Eliminate plastic items
More recyclable formats
Many companies have committed to increase their use of postconsumer recycled (PCR) content in their packaging to help drive the scaleup of high-value mechanical recycling systems. PCR content comes from packaging that was purchased and then recovered after use, compared to postindustrial recycled content left over from industrial manufacturing processes that has never been sold to a consumer.
There is increasing demand for PCR from brands globally as both consumers and investors pressure companies to increase the circularity of their packaging. One example of a public commitment to use more PCR is the Ellen MacArthur Foundations’ Global Commitment. Companies that have signed on to the Global Commitment used an average of 6.2% PCR in 2019, a 22% increase from 2018 (1). Analysis by The Recycling Partnership projects that demand for recycled PET could increase by 300% by 2025 (2).
The Plastic IQ tool focuses on PCR content because most plastic waste is postconsumer and demand for recycled content is needed to drive collection, sorting, and recycling for this material. To be accepted for use in food applications, recycled plastic content has to meet a higher standard, sometimes creating a barrier. The table below shows how likely it is for different plastic types to be used as recycled content currently, divided between food-grade and non-food-grade applications.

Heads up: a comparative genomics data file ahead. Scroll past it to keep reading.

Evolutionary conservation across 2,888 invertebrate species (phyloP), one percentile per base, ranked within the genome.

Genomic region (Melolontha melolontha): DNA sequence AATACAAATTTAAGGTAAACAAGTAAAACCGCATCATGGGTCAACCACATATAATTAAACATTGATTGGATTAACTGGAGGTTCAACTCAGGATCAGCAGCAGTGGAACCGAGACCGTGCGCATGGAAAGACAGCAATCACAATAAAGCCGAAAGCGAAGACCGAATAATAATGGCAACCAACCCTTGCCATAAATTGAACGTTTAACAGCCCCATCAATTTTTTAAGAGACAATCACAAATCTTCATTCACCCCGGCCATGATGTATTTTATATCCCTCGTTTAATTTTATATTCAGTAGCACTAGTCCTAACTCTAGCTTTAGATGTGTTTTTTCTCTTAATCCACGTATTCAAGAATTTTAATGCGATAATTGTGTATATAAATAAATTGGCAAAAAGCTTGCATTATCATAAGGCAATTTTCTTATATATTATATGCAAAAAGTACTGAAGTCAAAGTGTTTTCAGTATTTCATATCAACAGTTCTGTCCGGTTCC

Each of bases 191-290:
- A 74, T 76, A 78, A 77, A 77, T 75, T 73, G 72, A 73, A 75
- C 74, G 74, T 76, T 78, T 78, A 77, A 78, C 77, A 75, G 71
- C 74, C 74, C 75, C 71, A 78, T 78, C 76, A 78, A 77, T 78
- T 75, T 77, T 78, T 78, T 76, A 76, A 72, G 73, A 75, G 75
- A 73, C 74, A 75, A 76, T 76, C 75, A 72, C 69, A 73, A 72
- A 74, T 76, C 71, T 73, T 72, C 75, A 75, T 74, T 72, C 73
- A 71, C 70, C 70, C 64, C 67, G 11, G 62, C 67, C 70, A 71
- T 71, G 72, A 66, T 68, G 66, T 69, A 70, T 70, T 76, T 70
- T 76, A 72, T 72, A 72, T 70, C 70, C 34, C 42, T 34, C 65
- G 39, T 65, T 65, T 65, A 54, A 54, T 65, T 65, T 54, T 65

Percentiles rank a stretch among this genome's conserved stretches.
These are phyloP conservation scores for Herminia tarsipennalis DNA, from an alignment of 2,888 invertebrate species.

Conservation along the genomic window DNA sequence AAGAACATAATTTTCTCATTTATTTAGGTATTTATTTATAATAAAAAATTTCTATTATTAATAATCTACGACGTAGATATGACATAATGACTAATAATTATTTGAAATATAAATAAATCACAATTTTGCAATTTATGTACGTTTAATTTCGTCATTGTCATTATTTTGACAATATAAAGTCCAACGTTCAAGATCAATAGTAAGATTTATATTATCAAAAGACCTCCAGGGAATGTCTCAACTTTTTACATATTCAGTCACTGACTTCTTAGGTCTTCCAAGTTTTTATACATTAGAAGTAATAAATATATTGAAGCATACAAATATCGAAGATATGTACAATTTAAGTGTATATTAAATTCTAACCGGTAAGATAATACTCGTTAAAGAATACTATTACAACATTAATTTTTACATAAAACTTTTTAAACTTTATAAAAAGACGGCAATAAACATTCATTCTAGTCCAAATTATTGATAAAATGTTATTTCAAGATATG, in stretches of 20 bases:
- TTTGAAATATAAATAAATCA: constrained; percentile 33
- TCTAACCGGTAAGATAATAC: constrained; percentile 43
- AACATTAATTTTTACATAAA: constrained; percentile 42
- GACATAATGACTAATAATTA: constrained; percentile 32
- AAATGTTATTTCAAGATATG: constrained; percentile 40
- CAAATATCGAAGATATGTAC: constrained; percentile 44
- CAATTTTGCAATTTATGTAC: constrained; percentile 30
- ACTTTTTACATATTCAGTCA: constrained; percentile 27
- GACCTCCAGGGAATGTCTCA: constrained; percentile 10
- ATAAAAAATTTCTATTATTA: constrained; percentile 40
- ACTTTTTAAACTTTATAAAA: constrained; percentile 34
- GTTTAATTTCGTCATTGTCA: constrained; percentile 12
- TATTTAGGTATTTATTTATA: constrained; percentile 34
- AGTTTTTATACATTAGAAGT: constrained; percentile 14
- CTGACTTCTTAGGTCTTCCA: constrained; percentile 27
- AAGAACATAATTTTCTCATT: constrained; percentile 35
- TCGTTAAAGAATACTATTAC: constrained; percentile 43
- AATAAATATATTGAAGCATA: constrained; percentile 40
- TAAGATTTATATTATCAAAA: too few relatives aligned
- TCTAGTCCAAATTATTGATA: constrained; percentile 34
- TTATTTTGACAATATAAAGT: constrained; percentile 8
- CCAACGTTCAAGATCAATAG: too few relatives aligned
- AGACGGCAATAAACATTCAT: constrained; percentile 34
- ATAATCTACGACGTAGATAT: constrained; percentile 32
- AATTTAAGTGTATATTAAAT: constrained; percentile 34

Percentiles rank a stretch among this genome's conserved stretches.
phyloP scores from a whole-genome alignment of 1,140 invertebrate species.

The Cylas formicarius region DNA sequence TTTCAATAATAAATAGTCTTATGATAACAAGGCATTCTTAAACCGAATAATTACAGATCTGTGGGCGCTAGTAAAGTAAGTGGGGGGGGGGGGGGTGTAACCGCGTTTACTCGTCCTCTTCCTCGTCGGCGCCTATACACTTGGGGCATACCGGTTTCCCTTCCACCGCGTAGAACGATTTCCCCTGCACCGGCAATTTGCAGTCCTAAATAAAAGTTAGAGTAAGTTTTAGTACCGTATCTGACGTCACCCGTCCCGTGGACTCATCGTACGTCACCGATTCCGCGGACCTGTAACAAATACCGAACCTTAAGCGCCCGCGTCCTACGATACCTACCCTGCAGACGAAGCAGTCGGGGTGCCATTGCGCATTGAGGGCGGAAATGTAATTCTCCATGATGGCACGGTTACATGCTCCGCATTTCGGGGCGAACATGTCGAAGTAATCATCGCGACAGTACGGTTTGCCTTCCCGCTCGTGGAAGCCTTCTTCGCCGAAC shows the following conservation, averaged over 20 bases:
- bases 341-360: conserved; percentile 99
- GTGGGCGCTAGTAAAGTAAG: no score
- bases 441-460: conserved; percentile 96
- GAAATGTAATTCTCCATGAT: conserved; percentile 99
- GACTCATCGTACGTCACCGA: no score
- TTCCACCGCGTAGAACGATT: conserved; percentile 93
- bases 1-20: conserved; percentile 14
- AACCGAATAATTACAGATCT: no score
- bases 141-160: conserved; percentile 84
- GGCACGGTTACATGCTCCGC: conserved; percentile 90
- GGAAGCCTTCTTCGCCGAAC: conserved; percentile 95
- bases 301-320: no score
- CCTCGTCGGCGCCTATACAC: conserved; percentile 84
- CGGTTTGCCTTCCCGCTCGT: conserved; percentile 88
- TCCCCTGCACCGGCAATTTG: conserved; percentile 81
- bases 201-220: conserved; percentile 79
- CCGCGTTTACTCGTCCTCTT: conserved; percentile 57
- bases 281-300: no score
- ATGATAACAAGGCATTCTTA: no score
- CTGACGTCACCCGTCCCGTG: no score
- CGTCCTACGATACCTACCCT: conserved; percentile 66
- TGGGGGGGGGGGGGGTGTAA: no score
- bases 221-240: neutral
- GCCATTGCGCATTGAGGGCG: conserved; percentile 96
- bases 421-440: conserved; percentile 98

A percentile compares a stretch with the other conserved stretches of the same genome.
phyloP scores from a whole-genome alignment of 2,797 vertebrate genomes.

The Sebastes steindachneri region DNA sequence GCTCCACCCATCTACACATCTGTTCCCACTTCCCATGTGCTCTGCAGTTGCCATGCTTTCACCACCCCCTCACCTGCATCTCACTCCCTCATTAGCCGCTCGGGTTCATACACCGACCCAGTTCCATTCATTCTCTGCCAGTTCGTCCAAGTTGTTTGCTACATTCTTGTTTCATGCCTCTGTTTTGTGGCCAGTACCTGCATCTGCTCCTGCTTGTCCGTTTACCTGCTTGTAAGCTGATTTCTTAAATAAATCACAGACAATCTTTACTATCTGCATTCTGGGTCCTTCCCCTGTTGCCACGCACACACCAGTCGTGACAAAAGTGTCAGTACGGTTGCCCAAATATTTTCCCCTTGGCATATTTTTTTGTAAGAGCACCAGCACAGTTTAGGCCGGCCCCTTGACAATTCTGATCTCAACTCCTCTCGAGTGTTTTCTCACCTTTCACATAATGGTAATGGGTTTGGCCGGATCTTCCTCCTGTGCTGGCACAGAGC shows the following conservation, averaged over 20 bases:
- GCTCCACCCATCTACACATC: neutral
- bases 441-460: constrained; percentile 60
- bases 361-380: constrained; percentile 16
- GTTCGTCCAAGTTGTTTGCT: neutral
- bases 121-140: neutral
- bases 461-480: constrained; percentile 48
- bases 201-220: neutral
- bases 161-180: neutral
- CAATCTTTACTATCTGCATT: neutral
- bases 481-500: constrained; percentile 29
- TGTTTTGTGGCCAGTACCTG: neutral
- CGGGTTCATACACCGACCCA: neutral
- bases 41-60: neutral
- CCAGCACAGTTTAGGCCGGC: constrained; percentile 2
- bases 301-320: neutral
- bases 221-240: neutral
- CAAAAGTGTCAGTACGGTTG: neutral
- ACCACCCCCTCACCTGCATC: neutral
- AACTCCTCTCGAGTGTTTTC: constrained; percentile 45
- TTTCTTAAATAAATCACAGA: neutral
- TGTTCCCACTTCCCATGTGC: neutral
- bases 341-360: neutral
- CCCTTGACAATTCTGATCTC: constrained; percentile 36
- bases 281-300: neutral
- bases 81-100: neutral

The following are used for general information and illustrative purposes and do not reflect a preference of or an endorsement by The Recycling Partnership or our affiliates or vendors.
The U.S. Plastics Pact recommends an average target of 30% recycled or bio-based content across a company’s portfolio of plastic packaging (3). This matches the targets of many of the companies involved in the Ellen MacArthur Foundation’s Global Commitment. Beverage companies have set many of the most aggressive targets, with Danone setting its target at 50% by 2025 and Coca-Cola at 50% by 2030. Cosmetics company L’Oreal has also set a goal of 50% by 2025 (1). Regulation is also increasing. For example, California requires all plastic beverage bottles covered by its container redemption program to contain 50% PCR content by 2030 (4).
For some packages, such as PET bottles, it is possible to aim as high as 100% PCR. In fact, numerous beverage companies have already introduced 100% PCR PET bottles or announced a commitment to do so by 2025, including Coca-Cola, Nestle Waters, and Evian (Link). Other companies, such as Organic Girl, use 100% rPET in their PET thermoform clamshells (Link).
PCR is also available in HDPE and LDPE for use in packaging. Seventh Generation uses 100% PCR in multiple HDPE bottles for cleaning products (Link). LDPE film, including overwrap and stretch wrap, is also available with high percentages of PCR. This can be used as a wrap either around a single product or around a bundle of individually packaged items.